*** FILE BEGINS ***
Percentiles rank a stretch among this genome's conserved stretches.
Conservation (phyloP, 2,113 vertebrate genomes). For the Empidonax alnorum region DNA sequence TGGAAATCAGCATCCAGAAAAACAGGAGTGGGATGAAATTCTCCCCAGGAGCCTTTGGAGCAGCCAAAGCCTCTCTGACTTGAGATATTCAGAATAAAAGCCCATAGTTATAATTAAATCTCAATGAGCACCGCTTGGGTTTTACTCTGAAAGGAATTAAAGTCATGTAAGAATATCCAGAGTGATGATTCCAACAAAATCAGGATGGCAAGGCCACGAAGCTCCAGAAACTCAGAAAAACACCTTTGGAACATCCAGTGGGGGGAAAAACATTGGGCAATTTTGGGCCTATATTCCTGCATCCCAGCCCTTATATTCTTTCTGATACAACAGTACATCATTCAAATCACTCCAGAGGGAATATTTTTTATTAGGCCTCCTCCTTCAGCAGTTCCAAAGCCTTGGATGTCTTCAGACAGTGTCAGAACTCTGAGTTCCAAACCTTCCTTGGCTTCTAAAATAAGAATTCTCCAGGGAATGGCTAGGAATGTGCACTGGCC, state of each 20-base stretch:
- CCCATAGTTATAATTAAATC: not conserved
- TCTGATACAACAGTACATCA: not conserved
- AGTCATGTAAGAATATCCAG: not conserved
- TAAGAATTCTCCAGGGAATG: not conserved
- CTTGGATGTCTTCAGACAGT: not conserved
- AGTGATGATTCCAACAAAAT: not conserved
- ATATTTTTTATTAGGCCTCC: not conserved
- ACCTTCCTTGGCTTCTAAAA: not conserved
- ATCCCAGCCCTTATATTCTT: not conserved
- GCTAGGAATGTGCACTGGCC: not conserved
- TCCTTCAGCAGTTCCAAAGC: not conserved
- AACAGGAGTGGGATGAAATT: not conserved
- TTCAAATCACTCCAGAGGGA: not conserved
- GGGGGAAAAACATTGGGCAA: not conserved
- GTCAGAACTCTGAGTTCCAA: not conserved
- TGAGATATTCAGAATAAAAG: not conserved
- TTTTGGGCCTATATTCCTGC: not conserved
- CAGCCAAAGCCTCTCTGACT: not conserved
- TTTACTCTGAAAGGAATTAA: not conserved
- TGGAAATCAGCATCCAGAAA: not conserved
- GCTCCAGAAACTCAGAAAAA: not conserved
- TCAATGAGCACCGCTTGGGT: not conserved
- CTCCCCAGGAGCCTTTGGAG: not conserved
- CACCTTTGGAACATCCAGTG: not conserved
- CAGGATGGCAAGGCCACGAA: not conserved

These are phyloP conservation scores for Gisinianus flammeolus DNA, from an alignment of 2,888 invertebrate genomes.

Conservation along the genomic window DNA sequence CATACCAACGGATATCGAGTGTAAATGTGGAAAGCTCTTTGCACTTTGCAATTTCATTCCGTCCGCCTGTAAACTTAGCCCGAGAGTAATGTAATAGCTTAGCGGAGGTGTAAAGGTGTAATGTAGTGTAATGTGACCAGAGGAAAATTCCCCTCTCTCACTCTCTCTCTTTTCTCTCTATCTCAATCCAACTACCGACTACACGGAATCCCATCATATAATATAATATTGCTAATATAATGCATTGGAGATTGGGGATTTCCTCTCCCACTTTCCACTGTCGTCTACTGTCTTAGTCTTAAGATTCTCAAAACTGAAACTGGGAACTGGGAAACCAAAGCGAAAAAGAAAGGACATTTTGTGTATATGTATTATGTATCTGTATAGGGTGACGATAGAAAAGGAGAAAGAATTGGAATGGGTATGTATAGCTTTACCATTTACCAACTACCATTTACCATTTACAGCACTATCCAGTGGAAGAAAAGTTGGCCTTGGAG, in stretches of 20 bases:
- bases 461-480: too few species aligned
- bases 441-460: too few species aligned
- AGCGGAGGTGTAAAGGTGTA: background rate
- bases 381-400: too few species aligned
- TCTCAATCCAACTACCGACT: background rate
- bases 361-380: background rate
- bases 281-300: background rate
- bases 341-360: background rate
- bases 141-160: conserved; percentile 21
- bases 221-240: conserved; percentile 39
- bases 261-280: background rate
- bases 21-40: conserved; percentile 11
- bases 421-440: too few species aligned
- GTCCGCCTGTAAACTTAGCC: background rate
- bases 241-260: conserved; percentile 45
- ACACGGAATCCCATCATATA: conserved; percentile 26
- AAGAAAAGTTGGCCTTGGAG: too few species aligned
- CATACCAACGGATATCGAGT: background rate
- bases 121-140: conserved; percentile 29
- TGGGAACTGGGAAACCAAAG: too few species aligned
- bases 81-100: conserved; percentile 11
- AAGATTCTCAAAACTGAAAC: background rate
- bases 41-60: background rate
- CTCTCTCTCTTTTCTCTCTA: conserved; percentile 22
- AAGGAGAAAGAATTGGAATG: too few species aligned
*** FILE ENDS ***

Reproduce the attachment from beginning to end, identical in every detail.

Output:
Percentiles rank a stretch among this genome's conserved stretches.
Conservation (phyloP, 2,113 vertebrate genomes). For the Empidonax alnorum region DNA sequence TGGAAATCAGCATCCAGAAAAACAGGAGTGGGATGAAATTCTCCCCAGGAGCCTTTGGAGCAGCCAAAGCCTCTCTGACTTGAGATATTCAGAATAAAAGCCCATAGTTATAATTAAATCTCAATGAGCACCGCTTGGGTTTTACTCTGAAAGGAATTAAAGTCATGTAAGAATATCCAGAGTGATGATTCCAACAAAATCAGGATGGCAAGGCCACGAAGCTCCAGAAACTCAGAAAAACACCTTTGGAACATCCAGTGGGGGGAAAAACATTGGGCAATTTTGGGCCTATATTCCTGCATCCCAGCCCTTATATTCTTTCTGATACAACAGTACATCATTCAAATCACTCCAGAGGGAATATTTTTTATTAGGCCTCCTCCTTCAGCAGTTCCAAAGCCTTGGATGTCTTCAGACAGTGTCAGAACTCTGAGTTCCAAACCTTCCTTGGCTTCTAAAATAAGAATTCTCCAGGGAATGGCTAGGAATGTGCACTGGCC, state of each 20-base stretch:
- CCCATAGTTATAATTAAATC: not conserved
- TCTGATACAACAGTACATCA: not conserved
- AGTCATGTAAGAATATCCAG: not conserved
- TAAGAATTCTCCAGGGAATG: not conserved
- CTTGGATGTCTTCAGACAGT: not conserved
- AGTGATGATTCCAACAAAAT: not conserved
- ATATTTTTTATTAGGCCTCC: not conserved
- ACCTTCCTTGGCTTCTAAAA: not conserved
- ATCCCAGCCCTTATATTCTT: not conserved
- GCTAGGAATGTGCACTGGCC: not conserved
- TCCTTCAGCAGTTCCAAAGC: not conserved
- AACAGGAGTGGGATGAAATT: not conserved
- TTCAAATCACTCCAGAGGGA: not conserved
- GGGGGAAAAACATTGGGCAA: not conserved
- GTCAGAACTCTGAGTTCCAA: not conserved
- TGAGATATTCAGAATAAAAG: not conserved
- TTTTGGGCCTATATTCCTGC: not conserved
- CAGCCAAAGCCTCTCTGACT: not conserved
- TTTACTCTGAAAGGAATTAA: not conserved
- TGGAAATCAGCATCCAGAAA: not conserved
- GCTCCAGAAACTCAGAAAAA: not conserved
- TCAATGAGCACCGCTTGGGT: not conserved
- CTCCCCAGGAGCCTTTGGAG: not conserved
- CACCTTTGGAACATCCAGTG: not conserved
- CAGGATGGCAAGGCCACGAA: not conserved

These are phyloP conservation scores for Gisinianus flammeolus DNA, from an alignment of 2,888 invertebrate genomes.

Conservation along the genomic window DNA sequence CATACCAACGGATATCGAGTGTAAATGTGGAAAGCTCTTTGCACTTTGCAATTTCATTCCGTCCGCCTGTAAACTTAGCCCGAGAGTAATGTAATAGCTTAGCGGAGGTGTAAAGGTGTAATGTAGTGTAATGTGACCAGAGGAAAATTCCCCTCTCTCACTCTCTCTCTTTTCTCTCTATCTCAATCCAACTACCGACTACACGGAATCCCATCATATAATATAATATTGCTAATATAATGCATTGGAGATTGGGGATTTCCTCTCCCACTTTCCACTGTCGTCTACTGTCTTAGTCTTAAGATTCTCAAAACTGAAACTGGGAACTGGGAAACCAAAGCGAAAAAGAAAGGACATTTTGTGTATATGTATTATGTATCTGTATAGGGTGACGATAGAAAAGGAGAAAGAATTGGAATGGGTATGTATAGCTTTACCATTTACCAACTACCATTTACCATTTACAGCACTATCCAGTGGAAGAAAAGTTGGCCTTGGAG, in stretches of 20 bases:
- bases 461-480: too few species aligned
- bases 441-460: too few species aligned
- AGCGGAGGTGTAAAGGTGTA: background rate
- bases 381-400: too few species aligned
- TCTCAATCCAACTACCGACT: background rate
- bases 361-380: background rate
- bases 281-300: background rate
- bases 341-360: background rate
- bases 141-160: conserved; percentile 21
- bases 221-240: conserved; percentile 39
- bases 261-280: background rate
- bases 21-40: conserved; percentile 11
- bases 421-440: too few species aligned
- GTCCGCCTGTAAACTTAGCC: background rate
- bases 241-260: conserved; percentile 45
- ACACGGAATCCCATCATATA: conserved; percentile 26
- AAGAAAAGTTGGCCTTGGAG: too few species aligned
- CATACCAACGGATATCGAGT: background rate
- bases 121-140: conserved; percentile 29
- TGGGAACTGGGAAACCAAAG: too few species aligned
- bases 81-100: conserved; percentile 11
- AAGATTCTCAAAACTGAAAC: background rate
- bases 41-60: background rate
- CTCTCTCTCTTTTCTCTCTA: conserved; percentile 22
- AAGGAGAAAGAATTGGAATG: too few species aligned